Yellen rejects move to set up formula for Fed.
Yellen faced a barrage of questions from Republican lawmakers about legislation that they are supporting to make the Fed more accountable and make its policy decisions more transparent. One of the requirements would have the Fed adopt a policy rule that would govern future decisions and would have the Government Accountability Office audit the rule.
Yellen rejected that approach and said the Fed needed the flexibility it now has to make policy decisions.
"It would be a grave mistake for the Fed to commit to conduct monetary policy according to a mathematical rule. No central bank does that,'' Yellen told lawmakers.
She said that while the House legislation which was introduced last week would allow the Fed to deviate from any rule that it set up, any such change would trigger an audit by the GAO, the auditing arm of Congress. She said this procedure would "essentially undermine central bank independence in the conduct of monetary policy.''
Yellen's comments came during an appearance before the House Financial Services Committee to present the Fed's semi-annual economic report to Congress.
Yellen repeated the testimony she had given on Tuesday before the Senate Banking Committee in which she said that while the economy is improving, it stills needs support from the Fed in the form of exceptionally low interest rates.
Yellen's discussion with Republican members of the committee over the proposed Federal Reserve Accountability and Transparency Act represented the sharpest questioning she has received from Congress since taking over in February as the Fed leader.
House Financial Services Chair Jeb Hensarling told Yellen that the Fed had dramatically increased its power in responding to the 2008 financial crisis and deep recession that followed and many lawmakers felt that power needed to be checked.
"The status quo is unacceptable,'' he said. "A dramatic increase in power calls for a corresponding increase in accountability and transparency.''
Yellen maintained that the legislation as written would make it harder for the central bank to carry out the missions given to it by Congress to keep inflation under control and achieve maximum employment.
Meanwhile, the US economy kept expanding in all regions of the country in June and early July, helped by strength in consumer spending, a Federal Reserve survey released Wednesday indicates.
All 12 of the Fed's regions reported growth with five - New York, Chicago, Minneapolis, Dallas and San Francisco - characterizing growth as "moderate'' while the others reported "modest'' growth. Boston and Richmond reported that growth came in at a slightly slower pace than the previous reporting period.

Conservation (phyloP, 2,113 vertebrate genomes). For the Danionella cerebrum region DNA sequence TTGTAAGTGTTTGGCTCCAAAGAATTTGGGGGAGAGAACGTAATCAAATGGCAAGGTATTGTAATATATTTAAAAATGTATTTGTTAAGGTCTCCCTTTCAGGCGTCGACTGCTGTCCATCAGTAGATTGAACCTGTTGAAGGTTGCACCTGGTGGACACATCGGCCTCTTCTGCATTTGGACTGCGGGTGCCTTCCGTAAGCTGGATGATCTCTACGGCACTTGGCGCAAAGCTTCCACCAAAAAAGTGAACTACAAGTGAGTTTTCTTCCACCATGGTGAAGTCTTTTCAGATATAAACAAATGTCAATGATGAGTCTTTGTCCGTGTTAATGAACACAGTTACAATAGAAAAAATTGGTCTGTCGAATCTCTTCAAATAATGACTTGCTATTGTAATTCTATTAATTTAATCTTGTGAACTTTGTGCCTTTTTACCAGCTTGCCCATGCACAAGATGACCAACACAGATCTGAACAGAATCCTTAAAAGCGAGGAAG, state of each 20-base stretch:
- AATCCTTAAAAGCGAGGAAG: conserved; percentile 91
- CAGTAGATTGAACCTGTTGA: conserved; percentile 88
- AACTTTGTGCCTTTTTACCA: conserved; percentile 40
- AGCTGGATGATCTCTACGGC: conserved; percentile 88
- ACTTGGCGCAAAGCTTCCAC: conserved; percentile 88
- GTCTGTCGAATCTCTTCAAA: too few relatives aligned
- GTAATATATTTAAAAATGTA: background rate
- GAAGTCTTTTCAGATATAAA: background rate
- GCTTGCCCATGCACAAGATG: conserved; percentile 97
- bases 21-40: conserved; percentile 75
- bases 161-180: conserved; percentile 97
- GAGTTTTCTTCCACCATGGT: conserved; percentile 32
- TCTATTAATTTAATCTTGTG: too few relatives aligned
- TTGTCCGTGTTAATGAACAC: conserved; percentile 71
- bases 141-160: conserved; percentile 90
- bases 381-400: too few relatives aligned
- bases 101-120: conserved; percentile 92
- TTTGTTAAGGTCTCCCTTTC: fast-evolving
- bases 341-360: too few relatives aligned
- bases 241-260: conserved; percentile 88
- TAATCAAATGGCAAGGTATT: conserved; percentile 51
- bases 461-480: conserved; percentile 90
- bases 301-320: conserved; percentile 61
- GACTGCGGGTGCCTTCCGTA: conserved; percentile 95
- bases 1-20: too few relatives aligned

The Fed's survey, known as the Beige Book, will be used by central bank officials when they next meet July 29-30 to review interest rate policies.
Analysts expect that the Fed will decide to keep its short-term interest rate at a record low near zero and authorize another reduction in its bond purchases aimed at keeping long-term interest rates low.
Federal Reserve Chair Janet Yellen, who spent two days delivering the Fed's twice-a-year policy report to Congress, emphasized before both Senate and House committees that despite recent sizable gains in employment, the central bank is in no rush to withdraw the massive support it is providing to the economy.
The Fed has kept its benchmark short-term rate at zero since December 2008, and many analysts believe the first rate increase is still about a year away.
The Beige Book survey was compiled from information gathered by the Fed's 12 regional banks in the period before July 7. The report said that consumer spending had increased in every district with auto sales generally stronger than other retail sales.
Tourism remained strong with hotels in the Boston, New York, Atlanta and Minneapolis districts describing room demand as robust.
YELLEN AT U.S. HOUSE COMMITTEE HEARING (EPA) - Chair of the Board of Governors of the Federal Reserve Janet Yellen testifies before the House Financial Services Committee hearing on 'Monetary Policy and the State of the Economy', on Capitol Hill in Washington, DC, USA, July 16, 2014.
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|Title Annotation:||Banking & Finance|
|Date:||Jul 17, 2014|
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